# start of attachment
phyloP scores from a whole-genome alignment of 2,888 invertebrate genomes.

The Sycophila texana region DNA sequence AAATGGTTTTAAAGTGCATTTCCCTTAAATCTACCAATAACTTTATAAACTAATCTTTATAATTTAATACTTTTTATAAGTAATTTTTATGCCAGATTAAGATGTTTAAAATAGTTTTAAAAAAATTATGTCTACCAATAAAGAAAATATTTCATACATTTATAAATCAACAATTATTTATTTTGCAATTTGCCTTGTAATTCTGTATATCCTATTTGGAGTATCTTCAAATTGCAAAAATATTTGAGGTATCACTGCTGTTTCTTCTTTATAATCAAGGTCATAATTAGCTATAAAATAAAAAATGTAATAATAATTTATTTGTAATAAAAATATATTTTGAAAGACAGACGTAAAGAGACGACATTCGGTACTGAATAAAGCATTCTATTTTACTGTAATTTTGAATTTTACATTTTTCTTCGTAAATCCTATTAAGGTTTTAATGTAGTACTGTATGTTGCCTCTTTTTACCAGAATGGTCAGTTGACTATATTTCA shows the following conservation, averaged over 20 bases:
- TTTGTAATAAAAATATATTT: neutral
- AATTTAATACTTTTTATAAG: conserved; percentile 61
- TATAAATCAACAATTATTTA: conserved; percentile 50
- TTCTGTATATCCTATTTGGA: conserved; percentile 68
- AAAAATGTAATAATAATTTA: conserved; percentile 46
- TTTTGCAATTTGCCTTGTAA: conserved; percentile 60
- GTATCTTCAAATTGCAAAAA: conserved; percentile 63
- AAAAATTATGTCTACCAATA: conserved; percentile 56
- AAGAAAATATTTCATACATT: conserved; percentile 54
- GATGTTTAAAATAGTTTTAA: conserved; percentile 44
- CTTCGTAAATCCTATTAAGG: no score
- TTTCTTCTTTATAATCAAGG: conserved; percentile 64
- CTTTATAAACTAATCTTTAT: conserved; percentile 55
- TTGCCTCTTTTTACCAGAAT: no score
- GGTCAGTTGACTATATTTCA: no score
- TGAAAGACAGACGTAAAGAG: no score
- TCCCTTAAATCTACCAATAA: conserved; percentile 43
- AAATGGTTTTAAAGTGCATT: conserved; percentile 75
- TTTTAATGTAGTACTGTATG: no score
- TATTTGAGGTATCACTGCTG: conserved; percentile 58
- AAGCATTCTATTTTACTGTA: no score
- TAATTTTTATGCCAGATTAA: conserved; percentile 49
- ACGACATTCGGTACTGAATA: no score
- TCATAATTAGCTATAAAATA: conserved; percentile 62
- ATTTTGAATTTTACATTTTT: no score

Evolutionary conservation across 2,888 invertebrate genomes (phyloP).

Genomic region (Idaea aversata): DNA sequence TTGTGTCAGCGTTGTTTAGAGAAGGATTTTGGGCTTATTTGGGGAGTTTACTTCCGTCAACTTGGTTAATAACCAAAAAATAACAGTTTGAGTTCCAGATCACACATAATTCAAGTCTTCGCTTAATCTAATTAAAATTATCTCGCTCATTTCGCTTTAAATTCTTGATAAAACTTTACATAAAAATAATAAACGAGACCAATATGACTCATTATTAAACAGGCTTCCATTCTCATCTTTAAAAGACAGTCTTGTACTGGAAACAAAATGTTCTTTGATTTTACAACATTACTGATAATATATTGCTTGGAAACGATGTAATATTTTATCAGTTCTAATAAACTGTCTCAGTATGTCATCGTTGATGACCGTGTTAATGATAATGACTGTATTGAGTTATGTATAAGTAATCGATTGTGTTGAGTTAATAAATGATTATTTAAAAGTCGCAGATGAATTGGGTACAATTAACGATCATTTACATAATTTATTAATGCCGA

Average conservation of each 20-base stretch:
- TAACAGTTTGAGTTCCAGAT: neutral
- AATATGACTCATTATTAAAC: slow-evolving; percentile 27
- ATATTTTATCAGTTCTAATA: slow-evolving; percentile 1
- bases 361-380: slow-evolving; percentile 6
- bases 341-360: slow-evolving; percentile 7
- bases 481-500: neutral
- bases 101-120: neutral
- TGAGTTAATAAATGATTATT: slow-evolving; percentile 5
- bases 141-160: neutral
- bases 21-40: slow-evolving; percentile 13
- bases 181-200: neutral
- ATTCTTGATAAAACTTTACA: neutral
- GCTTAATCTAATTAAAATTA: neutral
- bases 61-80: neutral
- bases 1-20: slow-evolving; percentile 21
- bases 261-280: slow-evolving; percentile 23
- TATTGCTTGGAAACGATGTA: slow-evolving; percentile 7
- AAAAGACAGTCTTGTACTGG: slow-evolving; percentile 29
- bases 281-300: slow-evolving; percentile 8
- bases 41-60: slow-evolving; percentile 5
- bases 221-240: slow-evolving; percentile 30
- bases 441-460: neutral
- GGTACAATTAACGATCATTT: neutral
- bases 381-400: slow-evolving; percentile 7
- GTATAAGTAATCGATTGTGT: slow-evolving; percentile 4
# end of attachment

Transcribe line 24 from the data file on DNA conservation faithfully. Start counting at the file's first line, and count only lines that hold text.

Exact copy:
- TAATTTTTATGCCAGATTAA: conserved; percentile 49